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Understanding Type 11 & No FPU Installed Errors on the Power Macintosh


This Technote explains some of the causes of "Type 11" and "No FPU Installed" errors, along with debugging hints to help you find and fix them. It also focuses on what you as a programmer can do to prevent such errors.

Both Type 11 and No FPU Installed errors occur on Power Macintosh computers, depending on various factors. Both error messages are the result of programming errors. The No FPU Installed error usually means that your program is executing data rather than instructions. The Type 11 error is any error (such as a bus error) in native code.

In this Technote, third-party products will occasionally mentioned by name. If a third-party product is mentioned by name, it's meant to be a possible solution for you to investigate, not a recommendation. DTS doesn't evaluate third-party tools, nor maintain complete lists of possible third-party solutions. You should consult catalogs of development tools such as:

-  Macintosh Development Tools & Languages
-  the Redgate Macintosh Registry
-  the ubiquitous Internet
-  the APDA catalog, and
-  reviews in technical magazines to find a product that fits your needs.

There are many Web sites on the Internet -- for example, Apple's Third-Party Development Products Database at lists many Macintosh development tools. Perhaps you may find an appropriate tool to meet your development needs in this way.

 [Oct 1 1995]

About "No FPU Installed" Errors

On a Power Macintosh computer, the error message No FPU Installed usually means your code has jumped to a non-code area and is executing garbage. Somewhere in that data (which is being interpreted as instructions) is an instruction whose op code begins with the hex value F. No FPU Installed is equivalent to a Type 10 Error -- i.e., your program has attempted to execute an unknown instruction op code starting with the hex value F.

On a Power Macintosh, No FPU Installed means that some program has jumped to an area of data and has tried to execute any data word starting with the hex value F. The PowerPC chip has floating point support built in, but that floating-point support is different from the Motorola 680x0 family floating- point support. The Motorola 680x0 family uses an external floating-point unit. (There are also external memory management units (MMUs) and other specialized coprocessors.) Motorola 680x0 CPUs use instructions starting with hex value F as instructions for these coprocessors.

680x0 Microprocessor Instructions

All Motorola 680x0 microprocessors have instructions consisting of at least one word (the operation word); some instructions can have up to eleven words (see the Motorola MC68020 32-bit Microprocessor User's Manual, Third edition, page 3-1.) The operation word determines what kind of instruction is to be executed. For example, the instruction

    MOVE.B D1, D2

translates to the hexadecimal value


This instruction starts with the hex value 1. The instruction

    FMOVE.X   FP3,-(A7)

translates to

    F227 6980

This instruction starts with the hex value F.

F-line Instructions

The Motorola 680x0 architecture was originally designed to support a floating- point coprocessor chip. This chip, the Floating Point Unit (FPU), communicates with the CPU via a special set of instructions called F-line instructions. These instructions always start with an operation word beginning with the hex value F.

A program can be compiled to take advantage of the hardware assistance the FPU provides, and thus yield faster floating-point calculations than would be available with SANE (the Standard Apple Numerics Package). Such programs would have instructions in the program which start with the hex value F. A program only using SANE would never have an instruction starting with the hex value F.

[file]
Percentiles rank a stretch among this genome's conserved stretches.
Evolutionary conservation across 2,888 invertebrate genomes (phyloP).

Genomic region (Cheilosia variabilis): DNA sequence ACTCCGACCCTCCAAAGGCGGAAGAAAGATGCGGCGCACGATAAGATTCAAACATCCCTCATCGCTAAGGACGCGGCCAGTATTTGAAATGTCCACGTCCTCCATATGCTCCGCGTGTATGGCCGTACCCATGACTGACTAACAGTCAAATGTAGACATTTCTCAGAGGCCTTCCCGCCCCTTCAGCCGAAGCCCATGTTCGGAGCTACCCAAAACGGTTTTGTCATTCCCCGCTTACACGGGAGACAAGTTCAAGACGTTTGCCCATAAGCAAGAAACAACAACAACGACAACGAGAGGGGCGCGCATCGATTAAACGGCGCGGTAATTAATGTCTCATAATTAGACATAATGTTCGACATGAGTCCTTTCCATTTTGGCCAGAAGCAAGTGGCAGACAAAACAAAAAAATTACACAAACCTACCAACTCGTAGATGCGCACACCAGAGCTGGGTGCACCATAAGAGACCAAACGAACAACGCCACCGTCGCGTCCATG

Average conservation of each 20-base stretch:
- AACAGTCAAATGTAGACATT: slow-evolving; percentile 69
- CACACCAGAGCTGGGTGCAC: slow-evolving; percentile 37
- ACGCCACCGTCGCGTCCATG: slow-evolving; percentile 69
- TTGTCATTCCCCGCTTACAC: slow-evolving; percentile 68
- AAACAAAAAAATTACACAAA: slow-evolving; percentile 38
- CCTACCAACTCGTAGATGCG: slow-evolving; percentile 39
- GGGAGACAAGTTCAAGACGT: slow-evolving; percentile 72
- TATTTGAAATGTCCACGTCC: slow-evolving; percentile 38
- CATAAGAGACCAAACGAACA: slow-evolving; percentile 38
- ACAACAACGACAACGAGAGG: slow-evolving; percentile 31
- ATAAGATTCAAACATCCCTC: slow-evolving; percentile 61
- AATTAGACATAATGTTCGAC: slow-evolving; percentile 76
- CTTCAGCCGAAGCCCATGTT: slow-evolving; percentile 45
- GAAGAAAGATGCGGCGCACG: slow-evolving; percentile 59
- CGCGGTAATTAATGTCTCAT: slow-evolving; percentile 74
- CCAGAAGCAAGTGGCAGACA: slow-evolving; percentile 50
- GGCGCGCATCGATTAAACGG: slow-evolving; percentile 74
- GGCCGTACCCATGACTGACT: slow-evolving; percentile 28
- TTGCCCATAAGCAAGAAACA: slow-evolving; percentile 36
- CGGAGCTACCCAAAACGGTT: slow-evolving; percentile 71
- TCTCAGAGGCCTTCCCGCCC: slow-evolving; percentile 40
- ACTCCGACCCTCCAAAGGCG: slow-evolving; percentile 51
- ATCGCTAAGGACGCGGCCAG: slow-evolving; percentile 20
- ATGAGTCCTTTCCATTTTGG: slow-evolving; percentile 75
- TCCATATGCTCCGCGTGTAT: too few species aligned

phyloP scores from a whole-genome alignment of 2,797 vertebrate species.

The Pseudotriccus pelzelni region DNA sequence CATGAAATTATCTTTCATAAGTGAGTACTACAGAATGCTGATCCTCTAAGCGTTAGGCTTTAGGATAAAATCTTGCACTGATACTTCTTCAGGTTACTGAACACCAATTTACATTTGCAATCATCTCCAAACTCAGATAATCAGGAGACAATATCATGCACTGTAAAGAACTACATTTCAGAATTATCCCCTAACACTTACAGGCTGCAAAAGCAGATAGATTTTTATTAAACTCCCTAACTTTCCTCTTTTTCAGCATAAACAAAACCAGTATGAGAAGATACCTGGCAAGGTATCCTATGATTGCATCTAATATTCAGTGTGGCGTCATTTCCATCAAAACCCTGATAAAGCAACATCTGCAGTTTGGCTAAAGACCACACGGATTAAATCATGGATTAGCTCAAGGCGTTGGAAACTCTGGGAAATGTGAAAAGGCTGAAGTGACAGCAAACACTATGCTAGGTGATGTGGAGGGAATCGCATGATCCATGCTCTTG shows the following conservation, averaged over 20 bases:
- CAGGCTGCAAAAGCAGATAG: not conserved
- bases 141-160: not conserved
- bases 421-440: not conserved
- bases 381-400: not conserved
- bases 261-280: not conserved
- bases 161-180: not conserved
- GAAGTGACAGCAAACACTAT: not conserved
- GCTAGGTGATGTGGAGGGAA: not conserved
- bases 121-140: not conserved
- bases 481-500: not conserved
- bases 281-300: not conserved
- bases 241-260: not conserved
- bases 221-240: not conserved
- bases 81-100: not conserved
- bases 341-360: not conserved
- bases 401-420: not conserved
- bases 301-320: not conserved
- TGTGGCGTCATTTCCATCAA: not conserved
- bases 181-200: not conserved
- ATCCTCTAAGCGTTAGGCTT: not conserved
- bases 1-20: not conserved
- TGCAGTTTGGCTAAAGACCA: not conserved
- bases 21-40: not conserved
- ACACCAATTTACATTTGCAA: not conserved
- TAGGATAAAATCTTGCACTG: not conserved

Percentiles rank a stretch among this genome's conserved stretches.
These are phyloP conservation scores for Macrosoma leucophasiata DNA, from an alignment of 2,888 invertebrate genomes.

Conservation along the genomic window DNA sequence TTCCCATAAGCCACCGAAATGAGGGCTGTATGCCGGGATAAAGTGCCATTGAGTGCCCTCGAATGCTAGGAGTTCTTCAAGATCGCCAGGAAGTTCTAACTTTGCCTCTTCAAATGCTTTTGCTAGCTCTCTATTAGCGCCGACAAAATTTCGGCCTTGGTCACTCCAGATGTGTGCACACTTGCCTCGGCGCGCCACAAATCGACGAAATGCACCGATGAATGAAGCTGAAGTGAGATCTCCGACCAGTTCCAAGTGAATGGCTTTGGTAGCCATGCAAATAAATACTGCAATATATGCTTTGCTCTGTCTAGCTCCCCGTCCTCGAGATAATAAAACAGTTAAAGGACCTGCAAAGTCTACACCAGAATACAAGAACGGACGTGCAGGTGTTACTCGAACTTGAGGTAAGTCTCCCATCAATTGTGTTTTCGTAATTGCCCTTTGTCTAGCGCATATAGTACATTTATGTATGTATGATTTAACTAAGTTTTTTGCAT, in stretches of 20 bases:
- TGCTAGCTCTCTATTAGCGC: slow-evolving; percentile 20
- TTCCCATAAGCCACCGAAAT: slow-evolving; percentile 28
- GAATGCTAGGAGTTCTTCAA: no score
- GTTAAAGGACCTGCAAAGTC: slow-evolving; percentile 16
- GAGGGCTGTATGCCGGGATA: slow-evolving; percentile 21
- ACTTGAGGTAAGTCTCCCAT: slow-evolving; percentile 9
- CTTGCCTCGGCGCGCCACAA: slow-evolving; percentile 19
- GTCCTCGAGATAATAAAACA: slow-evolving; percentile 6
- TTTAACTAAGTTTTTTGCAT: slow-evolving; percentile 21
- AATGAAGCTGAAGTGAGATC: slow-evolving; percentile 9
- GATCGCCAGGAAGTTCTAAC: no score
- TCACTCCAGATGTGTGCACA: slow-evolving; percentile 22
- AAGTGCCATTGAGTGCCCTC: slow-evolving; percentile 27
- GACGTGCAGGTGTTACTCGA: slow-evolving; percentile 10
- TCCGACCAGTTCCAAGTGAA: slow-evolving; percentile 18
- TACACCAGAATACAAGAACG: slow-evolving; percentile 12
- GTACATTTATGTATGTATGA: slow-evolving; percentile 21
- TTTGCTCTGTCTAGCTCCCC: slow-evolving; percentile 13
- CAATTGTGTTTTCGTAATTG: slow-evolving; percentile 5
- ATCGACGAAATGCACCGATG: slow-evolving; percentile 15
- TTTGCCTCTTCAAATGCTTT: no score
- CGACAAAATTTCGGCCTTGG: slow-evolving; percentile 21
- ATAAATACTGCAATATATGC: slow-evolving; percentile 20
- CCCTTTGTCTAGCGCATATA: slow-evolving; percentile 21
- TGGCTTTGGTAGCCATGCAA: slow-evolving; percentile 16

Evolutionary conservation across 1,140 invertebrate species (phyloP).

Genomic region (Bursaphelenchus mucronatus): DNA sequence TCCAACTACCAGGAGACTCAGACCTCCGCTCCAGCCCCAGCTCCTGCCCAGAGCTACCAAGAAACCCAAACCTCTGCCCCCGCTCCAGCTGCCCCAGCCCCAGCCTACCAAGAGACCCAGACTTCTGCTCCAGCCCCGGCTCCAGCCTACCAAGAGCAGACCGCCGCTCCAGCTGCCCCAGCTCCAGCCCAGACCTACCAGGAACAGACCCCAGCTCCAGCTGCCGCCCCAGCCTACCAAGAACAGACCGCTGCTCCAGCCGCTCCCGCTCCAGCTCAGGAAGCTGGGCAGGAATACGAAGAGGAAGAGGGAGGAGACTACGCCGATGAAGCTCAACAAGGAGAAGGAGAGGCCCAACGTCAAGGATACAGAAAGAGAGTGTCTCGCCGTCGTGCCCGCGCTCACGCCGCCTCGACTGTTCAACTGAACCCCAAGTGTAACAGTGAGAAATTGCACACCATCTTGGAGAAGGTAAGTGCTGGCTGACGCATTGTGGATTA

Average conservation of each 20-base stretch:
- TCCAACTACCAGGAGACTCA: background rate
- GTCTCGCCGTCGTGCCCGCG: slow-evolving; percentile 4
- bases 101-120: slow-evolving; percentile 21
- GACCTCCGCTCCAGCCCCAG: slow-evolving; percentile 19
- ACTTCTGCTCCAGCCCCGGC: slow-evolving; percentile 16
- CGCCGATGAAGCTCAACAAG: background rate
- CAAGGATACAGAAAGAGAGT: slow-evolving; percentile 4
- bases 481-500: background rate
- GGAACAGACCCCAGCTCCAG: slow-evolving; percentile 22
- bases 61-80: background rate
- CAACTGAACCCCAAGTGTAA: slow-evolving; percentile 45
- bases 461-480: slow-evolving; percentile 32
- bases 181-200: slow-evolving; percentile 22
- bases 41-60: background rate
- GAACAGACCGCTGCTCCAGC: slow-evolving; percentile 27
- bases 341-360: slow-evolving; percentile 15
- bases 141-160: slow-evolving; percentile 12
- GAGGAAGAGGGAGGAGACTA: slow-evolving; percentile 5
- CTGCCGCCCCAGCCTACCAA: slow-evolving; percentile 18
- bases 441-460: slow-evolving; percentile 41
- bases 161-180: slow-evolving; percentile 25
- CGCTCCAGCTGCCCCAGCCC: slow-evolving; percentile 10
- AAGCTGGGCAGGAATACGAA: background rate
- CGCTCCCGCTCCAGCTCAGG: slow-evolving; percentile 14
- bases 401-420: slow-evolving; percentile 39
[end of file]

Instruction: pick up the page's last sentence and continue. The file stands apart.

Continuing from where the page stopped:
Some Macintosh models, such as the Macintosh SE/30, the Macintosh IIci, and the Macintosh IIfx, shipped with an FPU coprocessor installed. Other 680x0-based Macintosh computers, such as the Macintosh IIsi and the Macintosh Color Classic, had an optional FPU coprocessor. For these machines, it was possible to purchase an optional card with an FPU coprocessor.

68040 & 68040LC Microprocessors

With the introduction of the 68040 and 68040LC chips, things got a bit more complicated. The 68040 microprocessor has most of the 68882 FPU included on the chip. Not everything in the 68881/68882 FPU is in the 68040 chip, however -- just the routines that Motorola determined were most frequently used. The rest of the FPU routines are automatically emulated by software. Because the FPU is ``built-in,'' as it were, the 68040 chip handles instructions that start with an operation word beginning with the hex value F by itself. There is no way to add a coprocessor to a 68040 chip; the instructions are never brought out of the chip itself.

The 68040LC is a cost-reduced version of the 68040 chip. Savings came about by removing the FPU portion of the chip. Not only does a 68040LC chip have no FPU, there is no way to add one.

The Power Macintosh

Power Macintosh computers emulate a Motorola 68040LC, i.e., a machine without FPU support. When you get a bomb with the message No FPU installed, it means some instruction has been executed with an operation word starting with the hex value F, and that your program is running on a machine without a FPU. This machine could be one of the following:

  • a Macintosh with a 68020 or 68030 microprocessor and no FPU coprocessor
  • a Macintosh with a 68040LC microprocessor (which can never have a FPU)
  • a Macintosh with a PowerPC chip running 68K code in emulation (since the 68K emulator emulates a 68040LC microprocessor).

Power Macintosh computers contain very fast floating-point support as part of the CPU. This floating-point support is different from the floating-point support provided by the Motorola 680x0 microprocessors. Inside Macintosh: PowerPC Numerics, describes Power Macintosh floating-point support.

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Defining a Type 11 Error